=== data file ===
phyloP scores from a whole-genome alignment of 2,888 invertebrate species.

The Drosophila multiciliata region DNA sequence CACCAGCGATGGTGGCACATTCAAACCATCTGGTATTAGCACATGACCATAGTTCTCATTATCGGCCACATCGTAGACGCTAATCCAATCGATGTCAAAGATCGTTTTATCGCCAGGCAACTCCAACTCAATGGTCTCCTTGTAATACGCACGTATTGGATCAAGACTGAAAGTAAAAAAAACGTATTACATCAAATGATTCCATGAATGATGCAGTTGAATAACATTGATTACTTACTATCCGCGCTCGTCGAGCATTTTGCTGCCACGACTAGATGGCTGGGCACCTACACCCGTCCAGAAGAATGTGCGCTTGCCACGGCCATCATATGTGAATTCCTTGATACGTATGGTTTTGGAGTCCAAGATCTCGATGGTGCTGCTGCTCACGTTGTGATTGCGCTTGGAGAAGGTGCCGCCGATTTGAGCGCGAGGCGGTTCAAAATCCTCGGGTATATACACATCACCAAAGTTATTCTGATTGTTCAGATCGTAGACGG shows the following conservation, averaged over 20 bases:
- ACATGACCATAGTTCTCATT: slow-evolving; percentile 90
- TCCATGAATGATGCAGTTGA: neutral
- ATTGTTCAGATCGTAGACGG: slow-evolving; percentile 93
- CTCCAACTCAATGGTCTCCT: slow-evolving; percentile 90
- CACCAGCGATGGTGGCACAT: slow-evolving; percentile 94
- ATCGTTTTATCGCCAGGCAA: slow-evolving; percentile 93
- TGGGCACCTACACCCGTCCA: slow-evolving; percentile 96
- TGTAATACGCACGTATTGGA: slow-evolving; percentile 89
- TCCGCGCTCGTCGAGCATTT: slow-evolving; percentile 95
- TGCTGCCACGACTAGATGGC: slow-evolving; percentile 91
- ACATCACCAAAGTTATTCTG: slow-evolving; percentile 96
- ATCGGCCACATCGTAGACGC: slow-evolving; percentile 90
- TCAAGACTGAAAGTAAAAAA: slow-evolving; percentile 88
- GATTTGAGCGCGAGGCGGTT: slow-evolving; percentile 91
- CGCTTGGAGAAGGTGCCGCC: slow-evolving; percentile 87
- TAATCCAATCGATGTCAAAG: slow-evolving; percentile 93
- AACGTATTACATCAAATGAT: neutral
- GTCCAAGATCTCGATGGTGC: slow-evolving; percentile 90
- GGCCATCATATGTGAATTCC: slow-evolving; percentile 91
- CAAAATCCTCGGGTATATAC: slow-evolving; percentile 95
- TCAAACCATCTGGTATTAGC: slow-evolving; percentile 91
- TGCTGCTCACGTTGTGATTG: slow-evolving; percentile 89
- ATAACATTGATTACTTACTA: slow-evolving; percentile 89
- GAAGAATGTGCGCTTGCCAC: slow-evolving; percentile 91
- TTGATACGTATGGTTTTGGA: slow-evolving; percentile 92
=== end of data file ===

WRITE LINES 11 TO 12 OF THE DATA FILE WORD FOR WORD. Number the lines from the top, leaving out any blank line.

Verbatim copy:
- TCCGCGCTCGTCGAGCATTT: slow-evolving; percentile 95
- TGCTGCCACGACTAGATGGC: slow-evolving; percentile 91